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Opinion: Terror threats ought to factor into rail routes

(The following column by Fred Millar appeared on the Minneapolis Star-Tribune website on June 18, 2009.)

MINNEAPOLIS, Minn. — As Minnesota and U.S. taxpayers wrestle with the costs and benefits of constructing a $325 million, 48-mile rail bypass around Rochester ("Rail project needed to protect Mayo," June 7), three little-mentioned perspectives should be added to guide the debate.

First, in the spirit of the two federal right-to-know laws, the public is owed vivid assessments by local emergency planners of the worst-case scenarios for the release of hazardous materials from railroad cars. For example, the impacts of a toxic ammonia gas cloud or an ethanol explosion or fire should be overlaid on detailed maps to allow public comparison of existing and prospective rail routes through and around Rochester. Such worst-case releases can result either from an accident or from a terrorist attack.

Specifically as a reaction to the 9/11 terrorist attacks, Americans have reassessed what is an acceptable urban railcar risk and have had a national debate on permanently and protectively rerouting the most dangerous cargoes around the 46 major U.S. target cities (which include the Twin Cities). Existing, nontarget rail routes are in many cases clearly available.

The stakes are high. During hearings the District of Columbia held in 2005, for instance, representatives of the U.S. Naval Research Laboratory testified that in a crowded urban event, a worst-case release of a chlorine gas cloud from just one pressurized, 90-ton railcar could cause 100,000 deaths and injuries. The Chlorine Institute's venerable "Pamphlet 74" has for decades estimated the worst-case release from one chlorine railcar as being 4 miles wide and traveling 15 miles downwind, a fact cited in the railroads' (unresolved) federal court case aimed at deterring protective local rerouting.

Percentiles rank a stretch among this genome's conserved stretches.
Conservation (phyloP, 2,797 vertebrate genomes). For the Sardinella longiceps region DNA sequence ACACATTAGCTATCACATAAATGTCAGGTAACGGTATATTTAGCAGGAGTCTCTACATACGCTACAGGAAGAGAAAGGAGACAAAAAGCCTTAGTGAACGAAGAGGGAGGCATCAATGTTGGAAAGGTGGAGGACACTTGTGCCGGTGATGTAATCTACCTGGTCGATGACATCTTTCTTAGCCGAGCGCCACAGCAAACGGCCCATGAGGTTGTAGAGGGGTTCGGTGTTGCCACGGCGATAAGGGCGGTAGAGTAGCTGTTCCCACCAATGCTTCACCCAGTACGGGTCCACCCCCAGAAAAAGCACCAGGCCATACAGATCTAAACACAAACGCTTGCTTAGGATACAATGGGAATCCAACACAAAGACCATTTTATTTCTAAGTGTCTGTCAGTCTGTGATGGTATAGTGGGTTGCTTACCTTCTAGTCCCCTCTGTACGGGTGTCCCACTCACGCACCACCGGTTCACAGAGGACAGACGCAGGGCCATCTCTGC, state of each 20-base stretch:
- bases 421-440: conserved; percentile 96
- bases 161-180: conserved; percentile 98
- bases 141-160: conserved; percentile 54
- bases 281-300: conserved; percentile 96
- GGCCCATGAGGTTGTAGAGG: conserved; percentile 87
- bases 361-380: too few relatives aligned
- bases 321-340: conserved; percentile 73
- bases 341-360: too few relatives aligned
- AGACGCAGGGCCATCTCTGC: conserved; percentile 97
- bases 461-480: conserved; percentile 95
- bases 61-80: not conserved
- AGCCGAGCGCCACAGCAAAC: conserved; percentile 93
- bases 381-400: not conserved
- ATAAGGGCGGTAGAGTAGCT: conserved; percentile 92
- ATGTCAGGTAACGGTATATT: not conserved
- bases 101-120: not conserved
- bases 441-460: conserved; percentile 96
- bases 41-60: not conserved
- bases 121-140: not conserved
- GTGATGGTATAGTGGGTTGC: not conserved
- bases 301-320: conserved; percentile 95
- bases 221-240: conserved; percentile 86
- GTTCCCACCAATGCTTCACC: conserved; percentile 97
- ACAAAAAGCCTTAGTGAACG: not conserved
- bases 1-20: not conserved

Major accidental railcar toxic-gas releases have been relatively rare. So far the United States has not had a disastrous accidental release on the scale of the 1984 disaster in Bhopal, India. The Union Carbide gas cloud there killed an estimated 8,000 people overnight and seriously injured 100,000. By contrast, the worst accidental chlorine releases in the United States have happened in tiny towns (in Graniteville, S.C., killing 9) or rural areas (in Macdona, Texas, killing 3). Sobered federal officials have mandated some new rail-safety rules, but not rerouting. Moreover, the new speed restrictions and a gradual, decadeslong replacement of the whole ultrahazardous cargo tank car fleet with stronger steel tanks are not designed to deter any competent terrorist.

Second, since the potential consequences of an urban toxic-gas release are huge, terrorism risks should be a key aspect of the Rochester bypass decision. The Mayo Clinic is an iconic health provider with an international reputation that vividly includes its history of treating oil-rich Arabic princes and their families. Experts on the threat posed by Al-Qaida report that many of these princes' subjects have declared it their highest priority to dethrone U.S.-supported autocrats in favor of a more-representative and less-repressive form of government. We should assume that the typically careful jihadist terrorist planning since 9/11 might well include highly symbolic U.S. targets that both attack the princes and clarify their U.S. support.

Third, protective rail-chemical rerouting around the Twin Cities should be part of the regional discussion. Minnesota political leaders can take the high road here. They should press for a vigorous and urgent national intervention by Congress and the Obama administration to proactively reroute existing rail lines around all major target cities. Terrorism risk reduction requires we overturn the railroad-friendly Bush administration's "midnight regulation" that gives the railroads until March 2010 to make secret routing decisions based on secret data. Railroad lobbyists designed the rule precisely so railroads can continue holding urban citizens at great risk and to shut out significant inputs from state and local officials.

Beyond its tangible harm, a successful terrorist attack could strike a blow to a president struggling to deal with other crises. Protective rerouting of rail hazmat cargoes is a crucial means by which to reduce our terrorism vulnerabilities.

(Fred Millar is a rail security consultant for Friends of the Earth in Washington, D.C.)

Friday, June 19, 2009

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